Tissue Bank


Dr. Verstovsek has established and organized the largest single-center MPN-specific tissue bank and clinical database in the world. Tissue and blood samples from patients with myeloproliferative neoplasias are crucial for developing more effective treatments for MPN. Samples collected before and during treatment can be used to understand prognosis and response to therapy. In addition, patient samples can be used for translational research to explore the underlying biology and pathophysiology of MPN or to test new medications specifically for MPN. Currently, the tissue bank contains samples from more than 1,000 patients with an accompanying clinical database with corresponding clinical information.

Effective tissue procurement and utilization is vital for meaningful translational research activities. The tissue bank for MPN ensures efficient and highly coordinated procurement, processing, storage and use of blood and bone marrow samples (and other tissues as needed or requested) from patients with MPN. The bank maintains a repository of blood samples (including peripheral blood, bone marrow biopsies, and bone marrow aspirates) for laboratory use, with an effective coding system for all laboratory specimens to ensure patient confidentiality and prevent experimental bias. Continuous communication between the clinical and laboratory investigators, research nurses, biostatisticians and hematopathologists, as well as standardized operating procedures for activities, provides for optimal tissue collection, accurate processing, analysis and storage of each sample. Thus, the function of the tissue bank is to facilitate acquisition, preservation, analysis and dispersal of clinical samples and to provide hematopathologic characterization of tissues and specimens for translational research projects.  The database also collects information on patient demographics, disease stage and characteristics, treatment approaches, responses, duration of response, time to disease progression and other clinically valuable information.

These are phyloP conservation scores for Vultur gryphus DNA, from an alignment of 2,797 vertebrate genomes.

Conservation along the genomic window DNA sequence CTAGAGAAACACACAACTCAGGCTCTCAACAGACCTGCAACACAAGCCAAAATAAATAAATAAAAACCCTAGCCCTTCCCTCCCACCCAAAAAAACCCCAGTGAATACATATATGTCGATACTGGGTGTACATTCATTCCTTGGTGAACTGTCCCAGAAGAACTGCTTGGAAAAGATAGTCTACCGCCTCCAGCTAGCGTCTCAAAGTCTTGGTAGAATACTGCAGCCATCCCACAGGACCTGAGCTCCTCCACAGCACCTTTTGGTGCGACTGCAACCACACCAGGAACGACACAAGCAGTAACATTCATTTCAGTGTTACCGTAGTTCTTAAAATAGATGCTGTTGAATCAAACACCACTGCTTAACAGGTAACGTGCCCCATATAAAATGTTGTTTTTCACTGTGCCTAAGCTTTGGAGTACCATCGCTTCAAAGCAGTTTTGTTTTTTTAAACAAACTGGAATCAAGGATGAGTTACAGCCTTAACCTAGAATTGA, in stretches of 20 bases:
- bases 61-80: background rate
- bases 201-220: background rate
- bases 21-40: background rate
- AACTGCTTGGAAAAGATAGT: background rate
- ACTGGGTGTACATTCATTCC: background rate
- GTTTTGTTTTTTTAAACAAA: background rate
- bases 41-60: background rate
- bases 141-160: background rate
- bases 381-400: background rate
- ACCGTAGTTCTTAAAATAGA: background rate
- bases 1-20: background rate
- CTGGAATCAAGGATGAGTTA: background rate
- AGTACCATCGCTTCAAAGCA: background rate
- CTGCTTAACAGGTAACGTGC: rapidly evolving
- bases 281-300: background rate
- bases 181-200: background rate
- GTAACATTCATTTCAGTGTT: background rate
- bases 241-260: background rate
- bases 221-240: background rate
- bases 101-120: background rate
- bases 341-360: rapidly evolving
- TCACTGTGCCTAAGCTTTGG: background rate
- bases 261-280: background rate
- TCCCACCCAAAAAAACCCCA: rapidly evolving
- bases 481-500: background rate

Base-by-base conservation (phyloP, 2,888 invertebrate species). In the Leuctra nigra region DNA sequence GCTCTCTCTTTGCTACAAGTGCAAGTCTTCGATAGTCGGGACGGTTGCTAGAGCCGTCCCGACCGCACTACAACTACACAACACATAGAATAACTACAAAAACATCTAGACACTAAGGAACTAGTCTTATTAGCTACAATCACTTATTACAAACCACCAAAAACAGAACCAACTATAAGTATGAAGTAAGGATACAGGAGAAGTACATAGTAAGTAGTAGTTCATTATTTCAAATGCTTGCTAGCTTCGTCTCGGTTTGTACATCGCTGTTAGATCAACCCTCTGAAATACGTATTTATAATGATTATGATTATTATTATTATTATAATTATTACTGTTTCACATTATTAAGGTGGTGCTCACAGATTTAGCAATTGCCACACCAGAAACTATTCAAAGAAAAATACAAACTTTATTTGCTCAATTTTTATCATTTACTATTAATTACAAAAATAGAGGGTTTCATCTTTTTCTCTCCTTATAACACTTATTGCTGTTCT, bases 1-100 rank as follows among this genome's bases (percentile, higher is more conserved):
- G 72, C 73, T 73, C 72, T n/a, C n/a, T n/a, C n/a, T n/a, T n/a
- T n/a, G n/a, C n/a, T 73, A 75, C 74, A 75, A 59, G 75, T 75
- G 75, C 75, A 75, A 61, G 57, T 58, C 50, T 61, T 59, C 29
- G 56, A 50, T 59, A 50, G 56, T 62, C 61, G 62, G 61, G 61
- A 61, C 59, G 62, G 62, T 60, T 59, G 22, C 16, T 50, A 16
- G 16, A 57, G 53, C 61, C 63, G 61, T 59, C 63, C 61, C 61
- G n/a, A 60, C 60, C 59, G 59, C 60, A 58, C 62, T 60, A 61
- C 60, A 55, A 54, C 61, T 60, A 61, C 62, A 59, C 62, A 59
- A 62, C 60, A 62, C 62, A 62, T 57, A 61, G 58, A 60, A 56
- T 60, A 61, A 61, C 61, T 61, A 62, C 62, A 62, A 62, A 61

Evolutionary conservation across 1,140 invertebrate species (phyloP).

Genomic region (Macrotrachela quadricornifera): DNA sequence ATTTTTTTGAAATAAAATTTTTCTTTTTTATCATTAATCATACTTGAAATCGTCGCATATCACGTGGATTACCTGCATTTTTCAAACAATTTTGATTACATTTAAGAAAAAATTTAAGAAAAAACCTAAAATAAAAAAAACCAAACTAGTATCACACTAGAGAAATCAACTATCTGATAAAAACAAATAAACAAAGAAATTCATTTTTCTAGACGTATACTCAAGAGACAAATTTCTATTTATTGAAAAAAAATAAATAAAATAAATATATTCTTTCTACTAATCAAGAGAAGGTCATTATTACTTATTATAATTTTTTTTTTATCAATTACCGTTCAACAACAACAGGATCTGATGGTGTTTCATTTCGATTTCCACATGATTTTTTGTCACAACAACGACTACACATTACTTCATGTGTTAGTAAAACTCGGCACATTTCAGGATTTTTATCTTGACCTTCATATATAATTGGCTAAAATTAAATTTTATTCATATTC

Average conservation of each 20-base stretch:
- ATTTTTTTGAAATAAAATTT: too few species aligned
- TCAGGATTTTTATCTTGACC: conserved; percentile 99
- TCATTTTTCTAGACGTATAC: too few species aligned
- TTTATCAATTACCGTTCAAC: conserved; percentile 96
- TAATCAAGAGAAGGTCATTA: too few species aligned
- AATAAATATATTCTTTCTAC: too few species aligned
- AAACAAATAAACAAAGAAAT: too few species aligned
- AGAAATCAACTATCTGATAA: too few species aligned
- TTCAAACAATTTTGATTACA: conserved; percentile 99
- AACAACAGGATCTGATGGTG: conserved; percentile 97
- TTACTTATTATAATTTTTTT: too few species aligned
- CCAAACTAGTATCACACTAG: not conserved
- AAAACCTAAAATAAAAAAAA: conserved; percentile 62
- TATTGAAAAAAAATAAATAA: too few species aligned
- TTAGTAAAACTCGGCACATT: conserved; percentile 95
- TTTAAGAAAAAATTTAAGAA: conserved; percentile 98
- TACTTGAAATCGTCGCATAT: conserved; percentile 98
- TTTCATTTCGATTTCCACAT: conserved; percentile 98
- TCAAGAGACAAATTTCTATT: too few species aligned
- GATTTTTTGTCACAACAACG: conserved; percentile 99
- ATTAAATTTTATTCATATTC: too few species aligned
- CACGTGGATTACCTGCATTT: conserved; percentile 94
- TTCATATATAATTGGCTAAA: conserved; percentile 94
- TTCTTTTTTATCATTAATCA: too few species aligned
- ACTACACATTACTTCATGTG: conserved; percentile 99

Further development of the Tissue Bank and Clinical Database must be implemented. At present Dr. Verstovsek has a small group of 3 laboratory technicians dedicated to MPN research. Much more can and needs to be done within Dr. Verstovsek’s laboratory, but also in collaboration with other investigators. The function of the MPN Tissue Bank is overseen by a Research Committee, who provide scientific review of proposals from prospective investigators from within and outside MD Anderson requesting tissue and/or information from the tissue bank or database. The committee determines a priority among proposals based on sample availability, scientific merit of the proposed study, and likelihood of its leading to treatment for MPN.